Joel,

That's precisely what I was looking into; however, it would be nice to
have a somewhat more automatic way of doing all that housekeeping.
Basically, I want to just define the modules I'm using, and have a
driver script handle the source tree setup, building, and linking.

Lennon

On Thu, 29 Jul 2004 07:14:26 +0900, Joel VanderWerf
<vjoel / path.berkeley.edu> wrote:
> Lennon Day-Reynolds wrote:
> > What *I* really want is just a quick way to statically link a set of
> > extensions into a custom Ruby interpreter. Ideally, it would also
> > include an arbitrary chunk of Ruby code (either as a node tree, or
> > just a constant C string) to be evaluated at startup. I don't need
> > obfuscation, just convenient packaging.
> 
> Don't know whether this qualifies as quick, but why not just put your
> extension in ext/ and build it statically? You have to edit ext/Setup to
> refer to your extension, so that the build process knows you want to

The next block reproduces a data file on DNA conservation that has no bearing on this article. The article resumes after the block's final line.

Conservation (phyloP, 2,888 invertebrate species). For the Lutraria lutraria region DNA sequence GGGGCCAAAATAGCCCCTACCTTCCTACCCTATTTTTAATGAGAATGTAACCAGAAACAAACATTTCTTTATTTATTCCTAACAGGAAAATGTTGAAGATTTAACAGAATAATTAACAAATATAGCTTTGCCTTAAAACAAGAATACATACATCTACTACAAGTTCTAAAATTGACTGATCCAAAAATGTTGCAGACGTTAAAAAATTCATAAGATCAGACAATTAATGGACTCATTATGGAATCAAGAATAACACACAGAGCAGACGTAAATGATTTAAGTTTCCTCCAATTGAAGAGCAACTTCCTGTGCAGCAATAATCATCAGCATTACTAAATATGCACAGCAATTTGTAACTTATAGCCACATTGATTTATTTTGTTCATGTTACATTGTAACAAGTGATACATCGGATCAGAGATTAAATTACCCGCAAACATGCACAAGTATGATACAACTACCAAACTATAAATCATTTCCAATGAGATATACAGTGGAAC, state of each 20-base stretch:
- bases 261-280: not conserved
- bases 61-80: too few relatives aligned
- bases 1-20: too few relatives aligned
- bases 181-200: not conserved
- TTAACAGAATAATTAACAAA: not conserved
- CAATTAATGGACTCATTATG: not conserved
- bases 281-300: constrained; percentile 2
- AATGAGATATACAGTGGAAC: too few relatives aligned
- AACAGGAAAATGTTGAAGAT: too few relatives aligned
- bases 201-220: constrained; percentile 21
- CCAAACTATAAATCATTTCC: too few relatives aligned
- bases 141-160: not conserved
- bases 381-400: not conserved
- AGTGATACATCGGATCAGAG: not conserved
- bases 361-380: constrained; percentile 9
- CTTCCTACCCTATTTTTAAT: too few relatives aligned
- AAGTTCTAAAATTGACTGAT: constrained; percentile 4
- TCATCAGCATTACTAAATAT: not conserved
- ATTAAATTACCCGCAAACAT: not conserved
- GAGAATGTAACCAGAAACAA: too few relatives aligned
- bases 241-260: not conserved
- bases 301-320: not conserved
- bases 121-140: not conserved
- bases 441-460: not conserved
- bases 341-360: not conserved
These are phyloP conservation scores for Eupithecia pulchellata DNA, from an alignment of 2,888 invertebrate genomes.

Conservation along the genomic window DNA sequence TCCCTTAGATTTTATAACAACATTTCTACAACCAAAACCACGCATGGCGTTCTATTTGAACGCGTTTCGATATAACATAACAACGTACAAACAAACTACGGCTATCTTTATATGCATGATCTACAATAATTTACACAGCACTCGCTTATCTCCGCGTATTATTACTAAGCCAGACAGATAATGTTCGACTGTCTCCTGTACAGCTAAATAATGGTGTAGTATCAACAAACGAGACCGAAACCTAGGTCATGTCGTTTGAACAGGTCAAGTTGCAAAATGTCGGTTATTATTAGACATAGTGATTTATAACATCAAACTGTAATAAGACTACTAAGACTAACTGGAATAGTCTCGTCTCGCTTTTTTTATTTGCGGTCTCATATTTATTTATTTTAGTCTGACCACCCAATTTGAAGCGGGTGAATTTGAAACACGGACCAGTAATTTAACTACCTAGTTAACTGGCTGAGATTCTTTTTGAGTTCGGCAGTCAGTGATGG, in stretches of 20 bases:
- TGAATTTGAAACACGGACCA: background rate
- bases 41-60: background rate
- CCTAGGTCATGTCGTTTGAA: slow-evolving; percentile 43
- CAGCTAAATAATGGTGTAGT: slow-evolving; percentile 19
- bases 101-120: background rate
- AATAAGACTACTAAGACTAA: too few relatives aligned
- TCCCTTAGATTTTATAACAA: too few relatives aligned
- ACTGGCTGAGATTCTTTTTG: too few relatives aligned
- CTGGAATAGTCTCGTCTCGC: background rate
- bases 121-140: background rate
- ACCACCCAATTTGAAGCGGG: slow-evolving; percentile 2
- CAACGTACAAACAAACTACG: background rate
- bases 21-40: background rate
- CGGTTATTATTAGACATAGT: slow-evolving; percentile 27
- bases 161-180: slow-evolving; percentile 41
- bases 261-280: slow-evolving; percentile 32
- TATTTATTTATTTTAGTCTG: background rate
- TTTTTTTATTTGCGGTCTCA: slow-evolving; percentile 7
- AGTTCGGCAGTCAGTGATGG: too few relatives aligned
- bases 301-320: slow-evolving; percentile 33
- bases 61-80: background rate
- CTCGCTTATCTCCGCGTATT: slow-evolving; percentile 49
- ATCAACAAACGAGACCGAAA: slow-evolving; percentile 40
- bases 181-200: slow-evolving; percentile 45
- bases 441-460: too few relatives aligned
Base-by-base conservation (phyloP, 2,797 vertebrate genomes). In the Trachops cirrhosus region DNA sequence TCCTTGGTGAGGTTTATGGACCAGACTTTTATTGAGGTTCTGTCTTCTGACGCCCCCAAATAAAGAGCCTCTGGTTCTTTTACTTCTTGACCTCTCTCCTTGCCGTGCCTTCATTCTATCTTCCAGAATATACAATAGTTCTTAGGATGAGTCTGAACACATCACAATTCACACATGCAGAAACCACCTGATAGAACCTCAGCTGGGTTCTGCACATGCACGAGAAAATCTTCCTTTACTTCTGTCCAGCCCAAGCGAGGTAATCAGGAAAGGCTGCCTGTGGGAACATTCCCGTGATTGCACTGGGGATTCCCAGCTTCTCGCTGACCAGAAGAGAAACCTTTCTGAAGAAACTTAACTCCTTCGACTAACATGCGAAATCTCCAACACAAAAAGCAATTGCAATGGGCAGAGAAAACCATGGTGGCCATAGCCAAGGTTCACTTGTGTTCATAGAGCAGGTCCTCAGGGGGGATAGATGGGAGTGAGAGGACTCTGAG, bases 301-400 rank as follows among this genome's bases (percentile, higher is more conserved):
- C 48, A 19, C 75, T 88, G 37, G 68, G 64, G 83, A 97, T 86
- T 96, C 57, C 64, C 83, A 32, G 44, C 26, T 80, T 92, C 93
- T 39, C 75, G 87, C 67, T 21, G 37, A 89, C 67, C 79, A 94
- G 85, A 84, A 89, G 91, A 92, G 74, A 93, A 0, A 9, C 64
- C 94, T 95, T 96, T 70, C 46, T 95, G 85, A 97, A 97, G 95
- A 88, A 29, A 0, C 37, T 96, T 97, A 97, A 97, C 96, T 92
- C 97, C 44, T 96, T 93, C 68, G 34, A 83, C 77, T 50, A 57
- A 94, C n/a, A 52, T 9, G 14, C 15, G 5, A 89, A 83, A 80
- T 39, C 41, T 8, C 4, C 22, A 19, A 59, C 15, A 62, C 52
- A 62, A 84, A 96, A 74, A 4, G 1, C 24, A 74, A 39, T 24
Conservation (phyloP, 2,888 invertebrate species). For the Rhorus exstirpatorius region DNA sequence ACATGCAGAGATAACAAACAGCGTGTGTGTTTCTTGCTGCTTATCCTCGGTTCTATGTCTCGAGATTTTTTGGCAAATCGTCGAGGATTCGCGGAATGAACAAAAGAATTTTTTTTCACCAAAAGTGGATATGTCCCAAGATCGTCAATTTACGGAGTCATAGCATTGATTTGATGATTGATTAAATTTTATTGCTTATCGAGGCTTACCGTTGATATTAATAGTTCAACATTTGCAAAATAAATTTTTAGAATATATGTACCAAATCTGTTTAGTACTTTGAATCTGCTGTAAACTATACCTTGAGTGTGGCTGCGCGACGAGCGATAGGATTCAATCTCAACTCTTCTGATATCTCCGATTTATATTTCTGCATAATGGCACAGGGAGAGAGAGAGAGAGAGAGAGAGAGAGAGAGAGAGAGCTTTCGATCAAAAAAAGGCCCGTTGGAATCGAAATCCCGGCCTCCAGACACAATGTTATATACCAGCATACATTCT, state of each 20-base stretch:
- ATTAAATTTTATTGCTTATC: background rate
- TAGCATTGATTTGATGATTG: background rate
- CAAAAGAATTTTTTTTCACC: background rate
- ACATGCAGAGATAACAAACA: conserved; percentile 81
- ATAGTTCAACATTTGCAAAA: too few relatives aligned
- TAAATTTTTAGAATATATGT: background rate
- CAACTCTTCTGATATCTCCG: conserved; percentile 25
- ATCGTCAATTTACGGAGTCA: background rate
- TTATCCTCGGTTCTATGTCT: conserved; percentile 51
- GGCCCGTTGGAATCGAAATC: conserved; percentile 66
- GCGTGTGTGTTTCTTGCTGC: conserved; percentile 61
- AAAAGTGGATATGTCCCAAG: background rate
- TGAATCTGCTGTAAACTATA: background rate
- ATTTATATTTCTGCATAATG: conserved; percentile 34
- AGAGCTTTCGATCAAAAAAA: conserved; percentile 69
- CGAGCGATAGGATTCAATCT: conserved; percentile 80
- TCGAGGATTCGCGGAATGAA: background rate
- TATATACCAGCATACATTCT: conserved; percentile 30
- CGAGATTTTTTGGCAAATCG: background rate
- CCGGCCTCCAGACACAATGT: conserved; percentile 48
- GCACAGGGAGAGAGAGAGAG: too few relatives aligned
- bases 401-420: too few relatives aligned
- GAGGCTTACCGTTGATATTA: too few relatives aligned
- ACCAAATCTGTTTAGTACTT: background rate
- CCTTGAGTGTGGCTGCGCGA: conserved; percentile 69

> build it statically. For details, grep for Setup in README.EXT.
> 
> For QNX, I've ended up doing this for all extensions I use, both stdlib
> and otherwise, because ruby on QNX seems to have trouble loading
> dynamically.
> 
> But in any case, it has the effect of creating a custom ruby interpreter
> with your libraries (well, the .so part anyway) built in. You still have
> to load lib/ stuff separately, of course, so this may not help you.
> 
> I guess you could write a C extension that contains a huge string, which
> has all your ruby code, and just evals that string at startup.
> 
>